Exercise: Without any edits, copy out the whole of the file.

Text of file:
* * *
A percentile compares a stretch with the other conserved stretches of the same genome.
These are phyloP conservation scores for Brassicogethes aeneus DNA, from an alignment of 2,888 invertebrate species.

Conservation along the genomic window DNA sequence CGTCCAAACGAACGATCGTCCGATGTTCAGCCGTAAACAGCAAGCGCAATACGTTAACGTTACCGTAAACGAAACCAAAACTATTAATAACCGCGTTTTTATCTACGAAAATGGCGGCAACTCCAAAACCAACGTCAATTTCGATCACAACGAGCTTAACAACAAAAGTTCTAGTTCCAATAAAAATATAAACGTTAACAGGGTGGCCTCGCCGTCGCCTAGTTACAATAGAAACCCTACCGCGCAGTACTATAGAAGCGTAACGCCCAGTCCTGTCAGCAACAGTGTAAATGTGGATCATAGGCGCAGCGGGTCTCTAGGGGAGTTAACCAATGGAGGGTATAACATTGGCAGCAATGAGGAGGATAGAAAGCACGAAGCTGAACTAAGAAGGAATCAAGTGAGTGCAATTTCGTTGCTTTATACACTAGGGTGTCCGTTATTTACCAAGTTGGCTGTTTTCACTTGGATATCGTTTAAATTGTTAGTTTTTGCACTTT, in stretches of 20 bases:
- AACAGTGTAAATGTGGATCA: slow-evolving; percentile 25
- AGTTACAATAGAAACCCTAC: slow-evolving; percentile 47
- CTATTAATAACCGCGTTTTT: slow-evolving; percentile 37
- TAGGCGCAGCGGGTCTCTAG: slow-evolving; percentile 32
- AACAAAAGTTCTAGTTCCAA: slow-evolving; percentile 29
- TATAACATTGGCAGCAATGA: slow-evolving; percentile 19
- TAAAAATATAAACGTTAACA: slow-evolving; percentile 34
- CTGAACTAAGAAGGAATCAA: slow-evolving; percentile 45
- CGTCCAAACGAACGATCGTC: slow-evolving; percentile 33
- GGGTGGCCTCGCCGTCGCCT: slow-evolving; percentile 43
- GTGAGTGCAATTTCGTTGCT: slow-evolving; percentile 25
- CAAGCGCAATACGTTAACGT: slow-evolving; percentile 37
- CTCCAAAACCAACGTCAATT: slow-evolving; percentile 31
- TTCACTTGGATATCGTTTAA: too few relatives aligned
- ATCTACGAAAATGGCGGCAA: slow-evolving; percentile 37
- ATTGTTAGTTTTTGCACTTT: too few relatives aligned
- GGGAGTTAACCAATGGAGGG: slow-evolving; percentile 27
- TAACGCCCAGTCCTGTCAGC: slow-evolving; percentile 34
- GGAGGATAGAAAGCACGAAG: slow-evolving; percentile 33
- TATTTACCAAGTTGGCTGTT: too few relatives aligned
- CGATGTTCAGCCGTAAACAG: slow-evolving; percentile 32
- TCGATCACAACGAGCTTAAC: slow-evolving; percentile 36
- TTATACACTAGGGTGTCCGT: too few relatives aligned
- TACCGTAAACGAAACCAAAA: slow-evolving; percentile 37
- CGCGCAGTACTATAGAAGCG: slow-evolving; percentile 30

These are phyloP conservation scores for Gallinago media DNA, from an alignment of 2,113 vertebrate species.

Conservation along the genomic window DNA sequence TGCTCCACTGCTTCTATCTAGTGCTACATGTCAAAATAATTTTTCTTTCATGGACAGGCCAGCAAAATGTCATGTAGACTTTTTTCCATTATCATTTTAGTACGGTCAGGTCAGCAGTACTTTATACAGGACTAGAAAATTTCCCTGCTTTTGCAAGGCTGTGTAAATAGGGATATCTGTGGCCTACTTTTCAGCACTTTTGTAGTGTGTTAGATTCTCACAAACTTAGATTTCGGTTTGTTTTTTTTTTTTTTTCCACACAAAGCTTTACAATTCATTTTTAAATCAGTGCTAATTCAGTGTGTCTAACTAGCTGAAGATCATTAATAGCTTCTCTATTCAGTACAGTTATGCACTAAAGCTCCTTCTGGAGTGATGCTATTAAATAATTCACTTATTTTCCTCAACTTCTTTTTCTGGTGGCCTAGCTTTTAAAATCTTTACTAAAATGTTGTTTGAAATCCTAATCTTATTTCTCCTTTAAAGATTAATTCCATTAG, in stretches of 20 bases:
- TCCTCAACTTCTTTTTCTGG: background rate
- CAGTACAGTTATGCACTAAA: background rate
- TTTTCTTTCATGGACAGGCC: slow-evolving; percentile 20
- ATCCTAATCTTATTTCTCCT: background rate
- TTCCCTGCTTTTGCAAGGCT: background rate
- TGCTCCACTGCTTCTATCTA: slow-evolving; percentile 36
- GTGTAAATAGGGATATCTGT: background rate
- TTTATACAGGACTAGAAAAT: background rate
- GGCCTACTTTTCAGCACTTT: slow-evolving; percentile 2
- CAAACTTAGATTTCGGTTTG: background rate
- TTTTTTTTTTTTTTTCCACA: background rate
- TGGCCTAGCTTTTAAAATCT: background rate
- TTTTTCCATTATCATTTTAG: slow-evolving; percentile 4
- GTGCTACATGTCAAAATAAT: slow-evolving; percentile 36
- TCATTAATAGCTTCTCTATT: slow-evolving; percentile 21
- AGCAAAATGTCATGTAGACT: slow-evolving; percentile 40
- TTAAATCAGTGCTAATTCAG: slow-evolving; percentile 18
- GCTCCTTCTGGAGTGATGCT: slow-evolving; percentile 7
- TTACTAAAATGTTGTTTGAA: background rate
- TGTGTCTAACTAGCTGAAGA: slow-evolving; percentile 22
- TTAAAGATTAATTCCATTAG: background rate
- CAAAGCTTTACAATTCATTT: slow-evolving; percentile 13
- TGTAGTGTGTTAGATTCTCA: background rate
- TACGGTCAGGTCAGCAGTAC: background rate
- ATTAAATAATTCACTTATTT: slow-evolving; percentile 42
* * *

A percentile compares a stretch with the other conserved stretches of the same genome.
These are phyloP conservation scores for Brassicogethes aeneus DNA, from an alignment of 2,888 invertebrate species.

Conservation along the genomic window DNA sequence CGTCCAAACGAACGATCGTCCGATGTTCAGCCGTAAACAGCAAGCGCAATACGTTAACGTTACCGTAAACGAAACCAAAACTATTAATAACCGCGTTTTTATCTACGAAAATGGCGGCAACTCCAAAACCAACGTCAATTTCGATCACAACGAGCTTAACAACAAAAGTTCTAGTTCCAATAAAAATATAAACGTTAACAGGGTGGCCTCGCCGTCGCCTAGTTACAATAGAAACCCTACCGCGCAGTACTATAGAAGCGTAACGCCCAGTCCTGTCAGCAACAGTGTAAATGTGGATCATAGGCGCAGCGGGTCTCTAGGGGAGTTAACCAATGGAGGGTATAACATTGGCAGCAATGAGGAGGATAGAAAGCACGAAGCTGAACTAAGAAGGAATCAAGTGAGTGCAATTTCGTTGCTTTATACACTAGGGTGTCCGTTATTTACCAAGTTGGCTGTTTTCACTTGGATATCGTTTAAATTGTTAGTTTTTGCACTTT, in stretches of 20 bases:
- AACAGTGTAAATGTGGATCA: slow-evolving; percentile 25
- AGTTACAATAGAAACCCTAC: slow-evolving; percentile 47
- CTATTAATAACCGCGTTTTT: slow-evolving; percentile 37
- TAGGCGCAGCGGGTCTCTAG: slow-evolving; percentile 32
- AACAAAAGTTCTAGTTCCAA: slow-evolving; percentile 29
- TATAACATTGGCAGCAATGA: slow-evolving; percentile 19
- TAAAAATATAAACGTTAACA: slow-evolving; percentile 34
- CTGAACTAAGAAGGAATCAA: slow-evolving; percentile 45
- CGTCCAAACGAACGATCGTC: slow-evolving; percentile 33
- GGGTGGCCTCGCCGTCGCCT: slow-evolving; percentile 43
- GTGAGTGCAATTTCGTTGCT: slow-evolving; percentile 25
- CAAGCGCAATACGTTAACGT: slow-evolving; percentile 37
- CTCCAAAACCAACGTCAATT: slow-evolving; percentile 31
- TTCACTTGGATATCGTTTAA: too few relatives aligned
- ATCTACGAAAATGGCGGCAA: slow-evolving; percentile 37
- ATTGTTAGTTTTTGCACTTT: too few relatives aligned
- GGGAGTTAACCAATGGAGGG: slow-evolving; percentile 27
- TAACGCCCAGTCCTGTCAGC: slow-evolving; percentile 34
- GGAGGATAGAAAGCACGAAG: slow-evolving; percentile 33
- TATTTACCAAGTTGGCTGTT: too few relatives aligned
- CGATGTTCAGCCGTAAACAG: slow-evolving; percentile 32
- TCGATCACAACGAGCTTAAC: slow-evolving; percentile 36
- TTATACACTAGGGTGTCCGT: too few relatives aligned
- TACCGTAAACGAAACCAAAA: slow-evolving; percentile 37
- CGCGCAGTACTATAGAAGCG: slow-evolving; percentile 30

These are phyloP conservation scores for Gallinago media DNA, from an alignment of 2,113 vertebrate species.

Conservation along the genomic window DNA sequence TGCTCCACTGCTTCTATCTAGTGCTACATGTCAAAATAATTTTTCTTTCATGGACAGGCCAGCAAAATGTCATGTAGACTTTTTTCCATTATCATTTTAGTACGGTCAGGTCAGCAGTACTTTATACAGGACTAGAAAATTTCCCTGCTTTTGCAAGGCTGTGTAAATAGGGATATCTGTGGCCTACTTTTCAGCACTTTTGTAGTGTGTTAGATTCTCACAAACTTAGATTTCGGTTTGTTTTTTTTTTTTTTTCCACACAAAGCTTTACAATTCATTTTTAAATCAGTGCTAATTCAGTGTGTCTAACTAGCTGAAGATCATTAATAGCTTCTCTATTCAGTACAGTTATGCACTAAAGCTCCTTCTGGAGTGATGCTATTAAATAATTCACTTATTTTCCTCAACTTCTTTTTCTGGTGGCCTAGCTTTTAAAATCTTTACTAAAATGTTGTTTGAAATCCTAATCTTATTTCTCCTTTAAAGATTAATTCCATTAG, in stretches of 20 bases:
- TCCTCAACTTCTTTTTCTGG: background rate
- CAGTACAGTTATGCACTAAA: background rate
- TTTTCTTTCATGGACAGGCC: slow-evolving; percentile 20
- ATCCTAATCTTATTTCTCCT: background rate
- TTCCCTGCTTTTGCAAGGCT: background rate
- TGCTCCACTGCTTCTATCTA: slow-evolving; percentile 36
- GTGTAAATAGGGATATCTGT: background rate
- TTTATACAGGACTAGAAAAT: background rate
- GGCCTACTTTTCAGCACTTT: slow-evolving; percentile 2
- CAAACTTAGATTTCGGTTTG: background rate
- TTTTTTTTTTTTTTTCCACA: background rate
- TGGCCTAGCTTTTAAAATCT: background rate
- TTTTTCCATTATCATTTTAG: slow-evolving; percentile 4
- GTGCTACATGTCAAAATAAT: slow-evolving; percentile 36
- TCATTAATAGCTTCTCTATT: slow-evolving; percentile 21
- AGCAAAATGTCATGTAGACT: slow-evolving; percentile 40
- TTAAATCAGTGCTAATTCAG: slow-evolving; percentile 18
- GCTCCTTCTGGAGTGATGCT: slow-evolving; percentile 7
- TTACTAAAATGTTGTTTGAA: background rate
- TGTGTCTAACTAGCTGAAGA: slow-evolving; percentile 22
- TTAAAGATTAATTCCATTAG: background rate
- CAAAGCTTTACAATTCATTT: slow-evolving; percentile 13
- TGTAGTGTGTTAGATTCTCA: background rate
- TACGGTCAGGTCAGCAGTAC: background rate
- ATTAAATAATTCACTTATTT: slow-evolving; percentile 42